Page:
After the conclusion of season one, we will temporarily switch to an episodic format in which I will tell you about one unsolved disappearance per episode. We will continue to solicit tips for each case that we discuss, we'll share that information with law enforcement, and at some point we'll switch back to a serial format with Season 2, which of course will be another deep dive into one specific disappearance.
Provided that we remain both helpful and successful, we will continue onward alternating between serial and episodic format, covering unsolved disappearances throughout the United States and Canada. And as you've seen already, it's you, our listeners, that can make that happen. I continue to be blown away by your tips and your thoughtful engagement.
Each week we are receiving and processing more and more leads and including additional reports of threatening interactions between strangers and young men that occurred in the area of Josh's disappearance before, during and after November 2002. Let's talk about one example of each.
We are currently digging into a reported incident from a year or two prior to Josh's disappearance in which a man reportedly pulled a student into the bushes and held his head underwater. If you have further information about any such incident, we would very much like to hear from you. You can reach us via our tip line at 612-439-3646.
Second, here's a report of another incident from mid-November 2002 from a tipster I'm calling Jeff. The incident he described happened within two blocks of that that Jeremy described in episode number four.
Jeff: I bought a Snickers bar at the gas station and as I left I was walking out onto Birch there and a car pulled up right next to me. And there was three guys in the car and the driver said to me... Okay, how did he say it? He said, "Do you know where the White House is?" And the White House was a party house in St. Joe at the time. So I just said, "It's up around the corner over there." And I pointed off to my left because that would've been where the law was and all that. And they opened the door then to the car and they said, "Well, get in and we'll go."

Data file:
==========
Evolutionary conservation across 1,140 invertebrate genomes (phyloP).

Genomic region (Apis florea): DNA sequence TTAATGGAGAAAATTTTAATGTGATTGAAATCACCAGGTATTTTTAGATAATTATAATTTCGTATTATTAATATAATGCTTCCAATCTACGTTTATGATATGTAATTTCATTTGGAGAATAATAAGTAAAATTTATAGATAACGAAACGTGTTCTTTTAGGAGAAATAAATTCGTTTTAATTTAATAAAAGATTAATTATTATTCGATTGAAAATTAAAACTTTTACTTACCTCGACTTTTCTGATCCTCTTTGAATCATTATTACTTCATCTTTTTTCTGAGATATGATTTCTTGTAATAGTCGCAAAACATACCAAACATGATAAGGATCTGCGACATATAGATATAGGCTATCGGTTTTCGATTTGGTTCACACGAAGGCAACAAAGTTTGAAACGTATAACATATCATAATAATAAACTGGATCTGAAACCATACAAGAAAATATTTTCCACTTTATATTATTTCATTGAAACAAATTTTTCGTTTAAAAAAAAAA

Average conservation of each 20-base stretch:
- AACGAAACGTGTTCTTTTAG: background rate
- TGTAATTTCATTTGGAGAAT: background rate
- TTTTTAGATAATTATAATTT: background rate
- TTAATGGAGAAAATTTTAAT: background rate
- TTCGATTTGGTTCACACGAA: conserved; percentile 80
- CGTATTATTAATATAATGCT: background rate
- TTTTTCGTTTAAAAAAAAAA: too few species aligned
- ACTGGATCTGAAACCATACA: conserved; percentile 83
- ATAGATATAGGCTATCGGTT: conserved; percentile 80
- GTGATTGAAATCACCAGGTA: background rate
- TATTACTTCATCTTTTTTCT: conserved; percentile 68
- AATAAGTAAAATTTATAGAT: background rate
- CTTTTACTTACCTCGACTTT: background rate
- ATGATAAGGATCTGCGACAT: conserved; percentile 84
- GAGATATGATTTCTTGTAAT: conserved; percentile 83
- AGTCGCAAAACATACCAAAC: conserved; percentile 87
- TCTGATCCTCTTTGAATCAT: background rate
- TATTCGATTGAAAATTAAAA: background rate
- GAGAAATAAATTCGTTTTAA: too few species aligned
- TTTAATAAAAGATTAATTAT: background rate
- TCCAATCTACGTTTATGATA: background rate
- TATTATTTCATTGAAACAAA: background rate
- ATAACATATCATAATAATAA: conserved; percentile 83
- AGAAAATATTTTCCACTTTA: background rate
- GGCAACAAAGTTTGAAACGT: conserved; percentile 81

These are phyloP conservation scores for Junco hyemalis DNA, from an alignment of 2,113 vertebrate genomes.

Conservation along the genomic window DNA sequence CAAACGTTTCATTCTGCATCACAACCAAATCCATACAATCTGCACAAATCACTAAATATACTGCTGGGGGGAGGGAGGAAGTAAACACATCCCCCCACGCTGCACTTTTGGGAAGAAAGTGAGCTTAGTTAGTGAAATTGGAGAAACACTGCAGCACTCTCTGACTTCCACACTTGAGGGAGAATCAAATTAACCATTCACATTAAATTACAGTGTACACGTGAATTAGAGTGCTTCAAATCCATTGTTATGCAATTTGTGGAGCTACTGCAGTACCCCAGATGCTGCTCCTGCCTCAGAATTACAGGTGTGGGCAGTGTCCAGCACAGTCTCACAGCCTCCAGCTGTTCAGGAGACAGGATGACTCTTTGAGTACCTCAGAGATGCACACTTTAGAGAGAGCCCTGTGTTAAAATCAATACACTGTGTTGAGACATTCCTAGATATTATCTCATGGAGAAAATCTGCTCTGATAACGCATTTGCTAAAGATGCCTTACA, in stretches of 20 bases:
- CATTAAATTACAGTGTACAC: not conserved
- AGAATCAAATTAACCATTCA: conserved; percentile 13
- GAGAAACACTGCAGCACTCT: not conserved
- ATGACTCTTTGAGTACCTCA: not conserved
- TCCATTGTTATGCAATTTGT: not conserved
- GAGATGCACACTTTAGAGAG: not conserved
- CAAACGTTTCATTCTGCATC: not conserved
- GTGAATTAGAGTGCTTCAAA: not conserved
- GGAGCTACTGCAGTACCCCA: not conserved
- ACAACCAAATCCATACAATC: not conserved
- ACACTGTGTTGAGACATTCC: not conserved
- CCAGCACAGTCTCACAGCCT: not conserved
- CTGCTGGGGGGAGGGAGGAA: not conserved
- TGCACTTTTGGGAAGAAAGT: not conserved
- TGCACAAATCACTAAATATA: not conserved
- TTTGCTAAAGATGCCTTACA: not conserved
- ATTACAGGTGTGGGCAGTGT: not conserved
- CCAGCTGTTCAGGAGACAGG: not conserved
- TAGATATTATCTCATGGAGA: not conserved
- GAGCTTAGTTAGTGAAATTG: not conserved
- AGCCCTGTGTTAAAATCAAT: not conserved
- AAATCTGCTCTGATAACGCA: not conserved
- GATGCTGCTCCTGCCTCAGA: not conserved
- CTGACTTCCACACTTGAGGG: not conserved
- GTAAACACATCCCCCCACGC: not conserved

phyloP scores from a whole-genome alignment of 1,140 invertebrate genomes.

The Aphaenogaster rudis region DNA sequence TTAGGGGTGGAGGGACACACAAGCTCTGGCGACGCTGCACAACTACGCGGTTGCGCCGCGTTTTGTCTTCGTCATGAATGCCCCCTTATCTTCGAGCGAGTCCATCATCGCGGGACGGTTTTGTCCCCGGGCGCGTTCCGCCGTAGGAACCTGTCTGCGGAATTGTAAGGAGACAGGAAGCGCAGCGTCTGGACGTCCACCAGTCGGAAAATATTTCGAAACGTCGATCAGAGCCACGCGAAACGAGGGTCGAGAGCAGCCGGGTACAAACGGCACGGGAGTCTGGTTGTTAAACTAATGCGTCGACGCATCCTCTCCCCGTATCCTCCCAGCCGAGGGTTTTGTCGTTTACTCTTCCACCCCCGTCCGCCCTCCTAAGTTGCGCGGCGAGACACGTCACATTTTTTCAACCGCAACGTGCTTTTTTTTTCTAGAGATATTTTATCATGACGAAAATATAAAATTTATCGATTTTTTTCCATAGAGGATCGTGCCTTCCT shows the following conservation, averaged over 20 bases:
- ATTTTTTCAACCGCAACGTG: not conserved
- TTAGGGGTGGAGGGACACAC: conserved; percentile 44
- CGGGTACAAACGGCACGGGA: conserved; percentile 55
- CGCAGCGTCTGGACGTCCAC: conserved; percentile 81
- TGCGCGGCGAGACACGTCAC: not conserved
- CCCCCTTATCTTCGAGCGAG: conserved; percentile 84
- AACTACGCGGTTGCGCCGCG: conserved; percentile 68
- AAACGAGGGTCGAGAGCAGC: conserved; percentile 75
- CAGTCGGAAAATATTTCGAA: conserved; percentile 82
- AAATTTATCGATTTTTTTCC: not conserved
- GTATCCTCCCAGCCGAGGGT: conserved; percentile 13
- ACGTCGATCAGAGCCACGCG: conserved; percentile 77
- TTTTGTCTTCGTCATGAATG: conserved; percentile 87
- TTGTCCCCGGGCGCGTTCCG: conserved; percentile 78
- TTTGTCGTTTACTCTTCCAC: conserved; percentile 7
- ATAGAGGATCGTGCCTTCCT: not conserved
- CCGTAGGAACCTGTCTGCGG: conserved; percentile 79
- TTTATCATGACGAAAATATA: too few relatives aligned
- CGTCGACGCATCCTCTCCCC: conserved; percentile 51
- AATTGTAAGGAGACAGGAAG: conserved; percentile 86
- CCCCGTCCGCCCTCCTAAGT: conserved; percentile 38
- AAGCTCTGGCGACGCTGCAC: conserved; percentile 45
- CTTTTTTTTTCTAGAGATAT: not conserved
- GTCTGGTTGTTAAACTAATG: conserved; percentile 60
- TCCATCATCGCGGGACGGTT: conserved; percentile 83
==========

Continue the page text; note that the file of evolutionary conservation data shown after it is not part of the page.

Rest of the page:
And I don't know why, but I was just creeped out because they opened the door and there was a guy in the driver's seat, a guy in the passenger seat and a guy in the back seat. And I'm a big guy, built and I play football, and that guy in the back was probably bigger than me. And I don't know why, but I was just creeped out because he would not look at me but he had his arm up around the back seat of the car. And they tell me to get in the car and I just was creeped out so I took off. I ran behind the car and there's a dirt alleyway there. I ran down the dirt alleyway and as I started running, they peeled out and took off.
And I came out a block or so down and they actually pulled around to where I was coming out and I darted back behind some more houses and I ended up... My friend was in town so I was on the phone with him as I was running. And he picked me up down by Sal's a little bit on that main strip there where the bars are. And yeah, that was basically what happened.
When it happened, I guess I have a little bit different recollection than Jeremy was saying where everybody was on edge. I don't feel like the campus was super on edge. There was a lot of people out still at the bar and things.
The thing that got me, I guess, was I hadn't listened to your podcast. My friend, ********, the one who actually picked me up, texted me right when you had the first episode. He was like, "Oh, you should listen to this." And I hadn't gotten around to it. And we got together because another friend was back in town this weekend. And we were all standing there and my friend, he was talking about the podcast. I was like, "Oh yeah, I've got to listen to that."
And then my friend, *******, who I told him about this story so I do have people who can corroborate that, he's like, "Yeah, you had something happen to you like that. You were freaked out that night." And I was. I remember, I don't know why, but I took off because they just were not... I don't know. They just not seemed like they should be there.